Having gone way beyond Irish traditional jigs and folk dances, Michael Flatley brought Irish dancing to the international world in his hugely successful Lord of the Dance productions. His new dance spectacular, Celtic Tiger is a bold and daring concept, which fuses the spirit of Ireland and its history with dance and music. He pushes the creative boundaries to deliver Irish dance as a dynamic and powerful art form. He produces a spectacle that unfolds with the Celts and ends with the portrayal of modern Ireland as a nation state and a people who are constantly emerging from the jaws of defeat. Michael Flatley (a member of MENSA) and U2’s Bono use their intelligence and influence to do much good work in the world, aiding childrens’ aid programs, and many others. They are the good fairies of fame, and that’s no blarney.

     The Blarney stone is from Blarney Castle, in legend holding the magical power to confer the gift of eloquence on those who kiss it, and apparently even those who have never kissed it but live in Ireland. World famous, the Blarney stone is situated in the highest battlements of the Blarney castle, and is believed to be half of the Stone of Scone, which originally belonged to Scotland. Scottish kings were crowned over the stone, because it was believed to have special powers. The stone was given to Cormac McCarthy by Robert the Bruce in 1314 in return for his support in the Battle of Bannockburn. Queen Elizabeth I wanted Irish chiefs to agree to occupy their own lands under title from her. Cormac Teige McCarthy, the Lord of Blarney, handled every royal request with subtle diplomacy, promising loyalty to the Queen without giving in. Elizabeth proclaimed that McCarthy was giving her “a lot of Blarney”, thus giving rise to the legend.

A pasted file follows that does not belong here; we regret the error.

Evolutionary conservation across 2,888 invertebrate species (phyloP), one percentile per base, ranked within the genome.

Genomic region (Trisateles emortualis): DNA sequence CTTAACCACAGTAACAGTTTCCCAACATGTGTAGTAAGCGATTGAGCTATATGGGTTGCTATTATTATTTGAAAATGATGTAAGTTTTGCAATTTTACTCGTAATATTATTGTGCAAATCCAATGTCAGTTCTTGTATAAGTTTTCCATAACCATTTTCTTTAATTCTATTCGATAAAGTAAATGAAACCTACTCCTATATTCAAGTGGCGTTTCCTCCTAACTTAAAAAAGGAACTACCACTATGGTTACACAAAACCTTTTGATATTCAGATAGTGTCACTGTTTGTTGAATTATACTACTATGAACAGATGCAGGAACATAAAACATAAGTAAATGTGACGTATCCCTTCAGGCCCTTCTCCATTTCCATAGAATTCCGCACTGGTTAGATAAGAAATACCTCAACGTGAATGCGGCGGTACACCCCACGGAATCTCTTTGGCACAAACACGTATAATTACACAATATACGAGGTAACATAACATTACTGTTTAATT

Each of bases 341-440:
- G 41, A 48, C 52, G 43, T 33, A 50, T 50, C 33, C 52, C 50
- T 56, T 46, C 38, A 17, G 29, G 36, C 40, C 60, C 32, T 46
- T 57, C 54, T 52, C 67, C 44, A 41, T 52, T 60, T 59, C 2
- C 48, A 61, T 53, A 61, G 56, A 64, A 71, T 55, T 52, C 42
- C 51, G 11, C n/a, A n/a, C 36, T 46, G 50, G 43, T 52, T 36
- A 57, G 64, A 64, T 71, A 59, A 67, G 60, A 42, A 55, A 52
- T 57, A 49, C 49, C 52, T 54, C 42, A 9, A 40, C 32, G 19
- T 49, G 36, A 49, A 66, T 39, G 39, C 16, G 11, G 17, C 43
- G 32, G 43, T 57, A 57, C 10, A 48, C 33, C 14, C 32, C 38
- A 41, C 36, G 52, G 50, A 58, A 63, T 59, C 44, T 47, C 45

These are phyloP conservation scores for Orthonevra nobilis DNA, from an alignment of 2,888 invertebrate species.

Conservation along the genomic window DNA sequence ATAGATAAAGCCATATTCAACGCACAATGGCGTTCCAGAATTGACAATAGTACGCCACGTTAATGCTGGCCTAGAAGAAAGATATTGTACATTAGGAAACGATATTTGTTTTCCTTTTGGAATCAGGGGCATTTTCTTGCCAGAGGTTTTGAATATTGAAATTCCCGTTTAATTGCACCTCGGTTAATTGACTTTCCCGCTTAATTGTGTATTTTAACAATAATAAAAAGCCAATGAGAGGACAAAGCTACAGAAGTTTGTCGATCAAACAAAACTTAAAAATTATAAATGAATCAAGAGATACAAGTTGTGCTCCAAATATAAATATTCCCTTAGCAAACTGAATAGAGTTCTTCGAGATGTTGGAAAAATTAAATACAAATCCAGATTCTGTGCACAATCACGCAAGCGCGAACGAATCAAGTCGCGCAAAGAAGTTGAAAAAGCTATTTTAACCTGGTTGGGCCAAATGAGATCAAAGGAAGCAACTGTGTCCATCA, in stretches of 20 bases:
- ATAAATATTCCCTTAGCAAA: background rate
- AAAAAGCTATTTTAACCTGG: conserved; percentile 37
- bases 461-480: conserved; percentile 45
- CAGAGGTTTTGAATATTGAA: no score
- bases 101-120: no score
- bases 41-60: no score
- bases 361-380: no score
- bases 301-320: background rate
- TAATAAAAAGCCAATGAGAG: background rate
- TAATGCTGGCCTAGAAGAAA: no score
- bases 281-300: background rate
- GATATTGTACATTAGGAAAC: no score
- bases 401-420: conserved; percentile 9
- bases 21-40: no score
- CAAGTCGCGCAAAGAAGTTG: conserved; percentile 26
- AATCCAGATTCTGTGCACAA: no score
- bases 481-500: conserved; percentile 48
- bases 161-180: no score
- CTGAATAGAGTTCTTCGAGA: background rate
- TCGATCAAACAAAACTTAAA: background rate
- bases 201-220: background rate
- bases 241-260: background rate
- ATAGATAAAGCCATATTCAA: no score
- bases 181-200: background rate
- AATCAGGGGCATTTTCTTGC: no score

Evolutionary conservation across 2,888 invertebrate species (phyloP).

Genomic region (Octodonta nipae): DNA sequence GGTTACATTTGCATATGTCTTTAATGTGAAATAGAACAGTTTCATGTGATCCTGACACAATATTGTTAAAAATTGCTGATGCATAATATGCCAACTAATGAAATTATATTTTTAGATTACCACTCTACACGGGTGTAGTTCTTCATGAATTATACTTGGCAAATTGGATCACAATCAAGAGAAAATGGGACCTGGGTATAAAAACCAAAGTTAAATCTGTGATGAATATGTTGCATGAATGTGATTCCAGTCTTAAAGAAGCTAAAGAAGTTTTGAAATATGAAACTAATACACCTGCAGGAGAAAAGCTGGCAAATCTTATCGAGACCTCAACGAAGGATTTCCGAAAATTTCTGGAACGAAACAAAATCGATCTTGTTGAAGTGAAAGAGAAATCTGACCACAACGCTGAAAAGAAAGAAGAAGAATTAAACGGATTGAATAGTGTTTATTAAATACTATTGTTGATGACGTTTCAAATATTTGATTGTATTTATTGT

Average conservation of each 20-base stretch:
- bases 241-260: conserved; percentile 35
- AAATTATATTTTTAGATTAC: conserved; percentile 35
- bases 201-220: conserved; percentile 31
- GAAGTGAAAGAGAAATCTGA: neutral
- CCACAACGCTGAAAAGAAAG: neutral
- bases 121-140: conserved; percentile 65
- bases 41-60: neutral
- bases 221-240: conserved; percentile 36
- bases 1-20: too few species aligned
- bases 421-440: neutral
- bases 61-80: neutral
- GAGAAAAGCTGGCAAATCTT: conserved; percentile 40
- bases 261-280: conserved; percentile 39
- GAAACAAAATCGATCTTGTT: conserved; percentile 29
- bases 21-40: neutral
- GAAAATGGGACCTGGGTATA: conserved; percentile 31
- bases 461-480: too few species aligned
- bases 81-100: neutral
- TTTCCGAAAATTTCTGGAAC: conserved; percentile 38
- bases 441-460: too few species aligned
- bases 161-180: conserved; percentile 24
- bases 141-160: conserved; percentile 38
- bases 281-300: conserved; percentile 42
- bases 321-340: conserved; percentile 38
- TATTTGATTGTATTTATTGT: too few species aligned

The Blarney Stone is located at the top battlements of Blarney Castle